Late summer is always an exciting and busy season for cannabis farmers. Millions of plants are flowering and cannabis consumers across the state are beginning to anticipate new and exciting strains that will soon make their fall debut.
But this year, lawmakers, law enforcement officials and law-abiding cannabis businesses are struggling with California’s legal marijuana industry. And what’s being anticipated is far different from previous growing seasons. From the perspective of most marijuana business owners and producers, those hopeful, happy photos of excited customers eager to be the first legal cannabis consumers on Jan. 1 seem like they were taken decades ago.
Steep taxes on cannabis products have taken a toll on consumers—particularly medical cannabis patients who may not be able to afford Medical Marijuana Identification Cards that would help eliminate some taxes.
And challenges with lab testing continue to plague an industry struggling to compete with the black market, all while complying with stringent regulations. Let’s take a look at where legal cannabis in California stands today.
According to the California Department of Tax and Fee Administration, the excise tax on cannabis generated $32 million in revenue for the first quarter of 2018. The cultivation tax generated $1.6 million and the sales tax generated $27.3 million in tax revenues. This all makes for a grand total of just over $60 million.
This may sound like a hefty haul, but $60 million falls far short of the $175 million in marijuana tax revenues predicted by the state’s legislative office for the first six months of the year.
Prop 64 designated that revenue from sales taxes would be transferred to the general fund. During the first quarter, about $16 million was dedicated to youth drug prevention and education, and about $5.4 million was earmarked for local law enforcement. The balance of tax revenues is divided into moneys supporting
On the consumer side of legalization, taxes are one of the main reasons shoppers continue to rely on the black market for their cannabis supply. A recent survey found that in the past three months, one in five Californians bought marijuana from the unregulated market.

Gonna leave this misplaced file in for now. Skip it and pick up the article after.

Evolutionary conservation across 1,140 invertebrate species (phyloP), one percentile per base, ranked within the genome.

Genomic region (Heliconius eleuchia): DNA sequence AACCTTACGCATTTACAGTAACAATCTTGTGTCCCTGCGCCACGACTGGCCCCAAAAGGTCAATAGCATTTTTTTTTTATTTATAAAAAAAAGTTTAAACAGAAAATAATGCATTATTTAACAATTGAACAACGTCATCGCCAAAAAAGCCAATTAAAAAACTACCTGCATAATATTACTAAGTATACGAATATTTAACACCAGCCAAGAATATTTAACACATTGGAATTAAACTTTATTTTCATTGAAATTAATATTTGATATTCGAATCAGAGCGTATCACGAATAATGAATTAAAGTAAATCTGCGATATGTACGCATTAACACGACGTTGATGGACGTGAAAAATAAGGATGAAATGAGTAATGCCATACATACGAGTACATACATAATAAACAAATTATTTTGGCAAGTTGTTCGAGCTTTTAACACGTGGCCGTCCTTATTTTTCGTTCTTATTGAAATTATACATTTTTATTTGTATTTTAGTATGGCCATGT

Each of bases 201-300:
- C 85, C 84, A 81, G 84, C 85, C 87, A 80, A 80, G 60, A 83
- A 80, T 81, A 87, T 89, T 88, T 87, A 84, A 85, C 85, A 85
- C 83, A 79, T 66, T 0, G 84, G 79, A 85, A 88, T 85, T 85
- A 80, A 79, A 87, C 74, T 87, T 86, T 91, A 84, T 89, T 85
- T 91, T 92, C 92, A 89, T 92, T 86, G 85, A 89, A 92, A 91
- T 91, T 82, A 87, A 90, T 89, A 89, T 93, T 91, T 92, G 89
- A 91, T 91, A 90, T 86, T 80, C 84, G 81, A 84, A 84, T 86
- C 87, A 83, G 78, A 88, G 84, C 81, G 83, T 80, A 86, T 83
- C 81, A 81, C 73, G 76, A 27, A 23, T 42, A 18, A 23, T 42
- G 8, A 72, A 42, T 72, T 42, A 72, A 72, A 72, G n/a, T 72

More troubling for legal cannabis businesses is the fact that the survey found that 84% of these same customers are "highly likely" to continue purchasing from the black market because of "the illicit market having cheaper products and no tax.”
One of the most compelling arguments for legalization was that mandatory lab testing would guarantee that products were safe to consume and free from harmful materials. But so far, the industry has experienced some serious bumps in this road.
According to the state’s Bureau of Cannabis Control (BCC), since mandatory lab testing was rolled out in July, one in five batches of cannabis has failed testing.
Bloom is one of the state’s most visible cannabis brands, selling products in nearly 100 retail locations throughout California. In July, the company announced a voluntary recall of some of its products when it tested positive for a dangerous pesticide called Myclobutanil. This pesticide is used on inorganically farmed apples and grapes, but once combusted by a flame or in a vape pen, it morphs into dangerous hydrogen cyanide.
Yet another company, Lowell Herb, which provides pre-rolls to about 74 retailers, initiated a voluntary recall only days after Bloom’s announcement. The company provided its product to one lab, where it initially passed testing. But the same products failed a second test at the same lab. Lowell Herb then had the product tested at a different facility, where the product passed, but decided to go ahead with its recall.